Babbars' brush with Hyderabad
C. SURESH KUMAR
Nadira Babbar made her presence felt in the city, with her two plays recently.
YESTERDAY ONCE MORE Nadira Babbar as Begum Jaan
The Qadir Ali Baig Theatre foundation in association with the ITC Hotel Kakatiya Sheraton and Towersand supported by the Collector, Hyderabad District, presented two Hindi plays directed by Nadira Zaheer Babbar at the historic and beautiful Chowmohalla Palace recently.. The first day's play, Begum Jaan, written by Javed Siddiqui, revolved around three characters, Begum jaan, a famous classical singer of yesteryears, her grand daughter Zarina and a journalist Sanjay Pande. The play was a reflection of the changing face of India from pre-Independence days to its current state through Begum jaan's narration of various events.
What the writer intended was to show the contacts of Begum jaan with high profile politicians of the pre-independence era and how the journalist Pande tries to get hold of some of the letters supposed to have been written by those well known politicians. The journalist stays as a paying guest in the house of Begum Jaan and tries to get close to her grand daughter Zarina and in turn make a scoop out of the letters. The play showed that Begum jaan was in poor health and had no money but it was amusing to see her drink and offer whiskey to the journalist. The characters Zarina played by Juhee Babbar and Pande played by Shubra Jyot were very uncomfortable and too artificial. The only saving grace was a neat performance by Nadira, though at times was overacting. The backdrop of the Chowmohalla palace drowned the settings. In a nutshell the play was drab. Nadira known for her creative talent could have chosen a better play.
The second day play reminded us of the French play The Four Seasons of Love, which had four characters coming onto the stage and narrate their story in a monologue. Titled Ji; Jaisi Aapki Marzi, written and directed by Nadira Babbar, it was a monologue from four characters about their experiences being a girl, a teenager, a lady and an ambitious housewife. Each character questions certain beliefs, customs and ideas of our society towards the girl child and the abuse they undergo in different circumstances. The portrayal of each character was a bold experiment but the narration and dialogues were crude and vulgar at times. In the name of atrocities on women the depiction may look real, but theatre needs a better handling of the issues, as few dialogues created restlessness amongst certain sections of the audience. The characters Deepa Rai played by Kajri Babbar and Rashmi Pote, as the teenager were outstanding, the other two characters Sultana, played by Preeti Nair and Babli played by Juhee Babbar were apt.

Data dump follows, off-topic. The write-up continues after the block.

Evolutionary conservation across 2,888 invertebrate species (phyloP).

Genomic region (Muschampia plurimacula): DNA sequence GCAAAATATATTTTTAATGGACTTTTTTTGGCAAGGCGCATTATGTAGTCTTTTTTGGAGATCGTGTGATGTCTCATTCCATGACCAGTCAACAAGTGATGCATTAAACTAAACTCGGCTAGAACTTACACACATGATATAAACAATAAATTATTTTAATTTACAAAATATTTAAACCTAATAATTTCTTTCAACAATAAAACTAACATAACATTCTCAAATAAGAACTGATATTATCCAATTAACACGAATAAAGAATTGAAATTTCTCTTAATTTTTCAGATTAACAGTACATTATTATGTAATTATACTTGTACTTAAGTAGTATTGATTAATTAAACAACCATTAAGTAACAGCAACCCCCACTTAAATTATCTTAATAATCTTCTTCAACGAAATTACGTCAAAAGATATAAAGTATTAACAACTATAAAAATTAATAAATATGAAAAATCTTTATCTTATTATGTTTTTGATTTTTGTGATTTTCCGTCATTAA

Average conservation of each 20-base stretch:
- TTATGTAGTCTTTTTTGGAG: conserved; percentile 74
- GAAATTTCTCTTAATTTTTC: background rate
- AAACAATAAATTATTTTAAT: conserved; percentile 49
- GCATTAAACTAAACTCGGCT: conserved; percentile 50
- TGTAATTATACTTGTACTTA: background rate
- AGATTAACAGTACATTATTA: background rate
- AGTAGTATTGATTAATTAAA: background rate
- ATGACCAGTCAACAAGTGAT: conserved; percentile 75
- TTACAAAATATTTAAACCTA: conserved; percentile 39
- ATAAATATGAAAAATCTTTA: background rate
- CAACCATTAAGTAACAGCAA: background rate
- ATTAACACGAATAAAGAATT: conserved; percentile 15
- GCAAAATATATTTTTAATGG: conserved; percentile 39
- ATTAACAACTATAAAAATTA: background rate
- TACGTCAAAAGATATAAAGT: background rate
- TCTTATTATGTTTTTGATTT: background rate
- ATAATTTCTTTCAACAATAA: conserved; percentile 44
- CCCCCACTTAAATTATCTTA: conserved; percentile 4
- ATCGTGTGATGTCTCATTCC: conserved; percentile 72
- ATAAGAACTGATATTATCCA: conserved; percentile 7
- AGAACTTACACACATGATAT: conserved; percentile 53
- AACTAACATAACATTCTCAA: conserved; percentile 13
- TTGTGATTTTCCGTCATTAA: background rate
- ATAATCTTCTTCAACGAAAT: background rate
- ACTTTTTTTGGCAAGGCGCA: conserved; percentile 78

The venue is not ideal for plays, as in an open area the output of the acoustics can be distorted, and that was exactly the reason for the failure of the mikes on the first day. The who's who ,ofbig corporates and the page three crowd of Hyderabad did not mind the failure of the mikes as they got extended time for liquor and snacks. They were all there in huge numbers on both the days enjoying their free drink, and chatting while the play was on and as they are very busy people their mobile phones were also constantly ringing. On the other hand the devoted theatre buffs who purchased tickets and came for the show were barricaded onto different side.
One wonders where do these large crowd go when local theatre groups perform? Perhaps buying tickets to watch locals is a big taboo!
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